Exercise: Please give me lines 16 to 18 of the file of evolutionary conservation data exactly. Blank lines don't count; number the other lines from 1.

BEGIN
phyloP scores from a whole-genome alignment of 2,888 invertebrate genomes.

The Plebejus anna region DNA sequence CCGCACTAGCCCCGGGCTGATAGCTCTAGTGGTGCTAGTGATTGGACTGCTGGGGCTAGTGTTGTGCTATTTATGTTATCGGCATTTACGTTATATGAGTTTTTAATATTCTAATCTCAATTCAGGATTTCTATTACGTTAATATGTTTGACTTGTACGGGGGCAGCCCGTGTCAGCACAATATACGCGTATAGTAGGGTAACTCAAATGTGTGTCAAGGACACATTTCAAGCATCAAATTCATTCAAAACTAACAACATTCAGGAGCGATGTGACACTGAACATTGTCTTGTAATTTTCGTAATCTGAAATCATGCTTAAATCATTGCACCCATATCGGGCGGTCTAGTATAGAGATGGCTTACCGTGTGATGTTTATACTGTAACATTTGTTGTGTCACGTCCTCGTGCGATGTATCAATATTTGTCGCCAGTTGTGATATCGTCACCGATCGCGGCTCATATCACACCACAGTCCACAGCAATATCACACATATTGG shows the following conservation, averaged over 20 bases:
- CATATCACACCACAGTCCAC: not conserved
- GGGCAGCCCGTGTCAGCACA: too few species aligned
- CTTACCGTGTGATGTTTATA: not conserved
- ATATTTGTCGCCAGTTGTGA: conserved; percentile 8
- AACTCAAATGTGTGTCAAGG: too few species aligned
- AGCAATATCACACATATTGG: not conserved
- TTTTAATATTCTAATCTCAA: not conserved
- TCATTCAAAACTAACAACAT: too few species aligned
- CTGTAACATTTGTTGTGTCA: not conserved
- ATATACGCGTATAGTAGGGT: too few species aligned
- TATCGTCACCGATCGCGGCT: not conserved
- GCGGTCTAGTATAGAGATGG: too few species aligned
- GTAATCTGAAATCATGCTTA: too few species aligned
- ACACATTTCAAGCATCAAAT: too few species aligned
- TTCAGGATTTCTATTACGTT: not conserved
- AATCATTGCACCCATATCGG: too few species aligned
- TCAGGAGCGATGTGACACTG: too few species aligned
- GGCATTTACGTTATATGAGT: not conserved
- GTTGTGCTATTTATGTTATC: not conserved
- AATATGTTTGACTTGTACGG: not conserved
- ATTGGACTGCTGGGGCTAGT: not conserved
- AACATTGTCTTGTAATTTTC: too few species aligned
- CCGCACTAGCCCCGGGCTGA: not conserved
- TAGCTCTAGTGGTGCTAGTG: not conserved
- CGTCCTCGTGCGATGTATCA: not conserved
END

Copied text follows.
- ACACATTTCAAGCATCAAAT: too few species aligned
- TTCAGGATTTCTATTACGTT: not conserved
- AATCATTGCACCCATATCGG: too few species aligned